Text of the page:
“In addition, teachers need support and training in leading multicultural groups online.”
Following the COVID-19 pandemic, many HE organisations have implemented hybrid education that combines campus-based and online education. Joshi’s study reveals that both ODP teachers and students need a closer connection between onsite and online environments. Therefore, it seems to be important to create connections to other HE delivery modes when designing online degree education.
“At its best, the holistic design of ODPs can support ODP students’ wellbeing by linking them to their own HE organisation and to the wider national and international community.”
In addition, sustainable development goals can be promoted in the design of ODPs through national collaboration, as students can be offered open and free online materials and tools to learn sustainable development competences.
Joshi has also been a part of the national eAMK Online Degrees Working Group that created future visions for ODPs in Finland. According to the visions, ODPs can be implemented in various ways, ranging from freely formed degrees by students to those that are more structured, combing different modes of collaboration amongst HE organisations.
Information on the public examination
MA Marjo Joshi’s dissertation Holistic design of online degree programmes in higher education - A pedagogically informed design framework will be publicly examined in the Faculty of Education at the University of Lapland on 2 March 2023 at 12 pm (lecture hall LS2, Yliopistonkatu 8, Rovaniemi). The opponent is Professor Som Naidu, Former Pro Vice-Chancellor, Professor and Director of the Center for Flexible Learning, the University of the South Pacific. The custos is professor Päivi Rasi-Heikkinen from the University of Lapland. The language of the public defence is English.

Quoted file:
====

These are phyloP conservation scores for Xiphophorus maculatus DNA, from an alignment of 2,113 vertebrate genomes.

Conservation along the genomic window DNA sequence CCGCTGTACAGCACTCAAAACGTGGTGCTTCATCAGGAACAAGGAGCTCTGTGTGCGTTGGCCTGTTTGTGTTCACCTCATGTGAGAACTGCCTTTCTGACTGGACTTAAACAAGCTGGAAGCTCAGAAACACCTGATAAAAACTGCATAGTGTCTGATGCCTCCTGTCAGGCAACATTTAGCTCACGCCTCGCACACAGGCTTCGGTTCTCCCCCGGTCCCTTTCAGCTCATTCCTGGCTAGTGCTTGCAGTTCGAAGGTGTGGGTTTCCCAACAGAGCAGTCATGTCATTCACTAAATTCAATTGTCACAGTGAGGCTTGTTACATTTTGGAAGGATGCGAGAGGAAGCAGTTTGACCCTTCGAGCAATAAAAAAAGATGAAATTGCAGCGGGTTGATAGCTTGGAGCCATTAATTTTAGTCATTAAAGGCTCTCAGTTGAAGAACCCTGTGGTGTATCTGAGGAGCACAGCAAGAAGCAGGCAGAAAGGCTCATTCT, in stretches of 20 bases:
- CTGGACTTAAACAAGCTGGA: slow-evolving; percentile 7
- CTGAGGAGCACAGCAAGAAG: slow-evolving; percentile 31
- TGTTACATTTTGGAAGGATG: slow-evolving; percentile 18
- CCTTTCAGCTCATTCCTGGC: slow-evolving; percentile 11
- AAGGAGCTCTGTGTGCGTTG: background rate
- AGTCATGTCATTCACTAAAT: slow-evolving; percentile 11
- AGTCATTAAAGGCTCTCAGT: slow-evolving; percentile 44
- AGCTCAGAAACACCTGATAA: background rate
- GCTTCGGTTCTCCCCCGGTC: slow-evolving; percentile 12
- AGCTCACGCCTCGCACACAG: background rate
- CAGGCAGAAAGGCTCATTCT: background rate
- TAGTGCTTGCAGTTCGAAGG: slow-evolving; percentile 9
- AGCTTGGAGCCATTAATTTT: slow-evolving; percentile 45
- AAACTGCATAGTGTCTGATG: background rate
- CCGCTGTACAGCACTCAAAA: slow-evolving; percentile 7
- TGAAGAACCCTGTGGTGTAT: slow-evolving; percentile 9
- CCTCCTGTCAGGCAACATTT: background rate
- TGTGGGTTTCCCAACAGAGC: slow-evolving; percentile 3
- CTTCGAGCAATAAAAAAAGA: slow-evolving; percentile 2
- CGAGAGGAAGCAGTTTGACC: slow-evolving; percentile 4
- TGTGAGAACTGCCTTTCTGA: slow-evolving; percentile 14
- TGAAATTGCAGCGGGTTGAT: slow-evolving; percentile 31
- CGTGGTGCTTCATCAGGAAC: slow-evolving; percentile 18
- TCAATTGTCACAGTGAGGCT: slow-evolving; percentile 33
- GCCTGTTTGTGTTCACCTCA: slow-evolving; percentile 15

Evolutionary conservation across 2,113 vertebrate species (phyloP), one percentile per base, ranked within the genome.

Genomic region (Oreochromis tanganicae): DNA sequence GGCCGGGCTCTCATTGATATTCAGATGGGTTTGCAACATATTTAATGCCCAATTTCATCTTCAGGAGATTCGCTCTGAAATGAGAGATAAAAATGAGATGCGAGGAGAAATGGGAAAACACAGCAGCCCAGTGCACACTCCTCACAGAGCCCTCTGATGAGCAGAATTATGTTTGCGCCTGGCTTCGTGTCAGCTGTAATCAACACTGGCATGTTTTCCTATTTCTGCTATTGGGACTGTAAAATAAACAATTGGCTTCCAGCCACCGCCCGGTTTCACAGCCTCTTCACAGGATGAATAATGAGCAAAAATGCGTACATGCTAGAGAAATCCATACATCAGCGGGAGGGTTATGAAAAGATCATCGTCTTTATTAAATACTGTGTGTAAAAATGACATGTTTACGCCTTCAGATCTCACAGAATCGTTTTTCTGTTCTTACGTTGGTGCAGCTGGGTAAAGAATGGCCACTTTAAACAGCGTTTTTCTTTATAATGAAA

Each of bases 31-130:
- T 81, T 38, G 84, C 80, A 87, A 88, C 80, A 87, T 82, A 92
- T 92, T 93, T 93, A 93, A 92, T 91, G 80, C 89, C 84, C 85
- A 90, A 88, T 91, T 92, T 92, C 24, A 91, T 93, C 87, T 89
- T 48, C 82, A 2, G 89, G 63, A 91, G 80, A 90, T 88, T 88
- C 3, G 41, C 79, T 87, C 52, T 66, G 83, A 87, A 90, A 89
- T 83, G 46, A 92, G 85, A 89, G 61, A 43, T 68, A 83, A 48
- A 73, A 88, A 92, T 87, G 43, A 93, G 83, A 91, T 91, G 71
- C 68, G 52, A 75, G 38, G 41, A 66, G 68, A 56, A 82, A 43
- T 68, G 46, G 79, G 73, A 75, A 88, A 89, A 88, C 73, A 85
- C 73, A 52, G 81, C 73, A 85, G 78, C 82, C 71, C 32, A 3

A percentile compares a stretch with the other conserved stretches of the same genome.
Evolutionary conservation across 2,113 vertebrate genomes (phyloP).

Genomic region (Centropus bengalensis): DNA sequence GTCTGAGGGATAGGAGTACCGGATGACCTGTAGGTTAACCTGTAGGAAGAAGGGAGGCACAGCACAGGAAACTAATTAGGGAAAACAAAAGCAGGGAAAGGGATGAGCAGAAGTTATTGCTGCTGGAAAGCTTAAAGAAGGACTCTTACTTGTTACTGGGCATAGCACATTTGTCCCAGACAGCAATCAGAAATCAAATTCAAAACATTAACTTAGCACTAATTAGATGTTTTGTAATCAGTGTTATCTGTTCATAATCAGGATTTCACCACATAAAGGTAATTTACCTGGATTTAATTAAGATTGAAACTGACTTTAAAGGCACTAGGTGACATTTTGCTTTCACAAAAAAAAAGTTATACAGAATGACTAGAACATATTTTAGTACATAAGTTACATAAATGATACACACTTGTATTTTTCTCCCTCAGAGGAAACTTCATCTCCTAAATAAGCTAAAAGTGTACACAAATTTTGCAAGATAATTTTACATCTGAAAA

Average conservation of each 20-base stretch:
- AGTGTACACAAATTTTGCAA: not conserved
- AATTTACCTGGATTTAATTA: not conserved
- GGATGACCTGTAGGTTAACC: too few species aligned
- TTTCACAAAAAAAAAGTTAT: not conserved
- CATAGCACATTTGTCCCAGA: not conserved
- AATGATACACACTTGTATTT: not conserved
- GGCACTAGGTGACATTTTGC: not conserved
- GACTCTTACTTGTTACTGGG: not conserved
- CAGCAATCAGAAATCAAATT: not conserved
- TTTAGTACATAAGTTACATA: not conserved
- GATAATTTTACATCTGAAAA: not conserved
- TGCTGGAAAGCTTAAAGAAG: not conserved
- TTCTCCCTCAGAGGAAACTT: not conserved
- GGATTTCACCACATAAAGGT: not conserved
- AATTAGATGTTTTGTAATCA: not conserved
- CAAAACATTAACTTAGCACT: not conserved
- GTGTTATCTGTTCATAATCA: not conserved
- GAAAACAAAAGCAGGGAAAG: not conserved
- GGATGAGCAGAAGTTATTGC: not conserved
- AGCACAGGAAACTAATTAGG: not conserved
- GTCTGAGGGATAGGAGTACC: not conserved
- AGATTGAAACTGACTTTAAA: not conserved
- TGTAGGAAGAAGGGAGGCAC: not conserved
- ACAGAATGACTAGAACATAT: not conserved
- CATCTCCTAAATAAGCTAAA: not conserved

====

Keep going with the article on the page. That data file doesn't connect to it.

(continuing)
You can also watch the defence online at: https://blogi.eoppimispalvelut.fi/ulapland/
Information on the doctoral candidate
Marjo Joshi graduated from the University of Joensuu, Finland. Following her MA, Joshi worked as an Assessment Leader at a British education and examinations body in London.
Since 2005, she has worked at Turku University of Applied Sciences (Turku UAS) as a lecturer and online education trainer. In her current role at Turku UAS as Chief Advisor, Development of Education, she is responsible for the support and development of teaching and learning. She has also coordinated the Online Degrees Working Group as part of the national eAMK project, and currently she leads the project National Online Degree Programme Networks.
Tel. +358 40 355 0378
Information on the publication
Marjo Joshi (2023): Holistic design of online degree programmes in higher education - A pedagogically informed design framework. Acta Electronica Universitatis Lapponiensis, nro 352. ISBN 978-952-337-349-5, ISSN 1796-6310. University of Lapland: Rovaniemi.
The permanent address of the electronic publication: http://urn.fi/URN:ISBN:978-952-337-349-5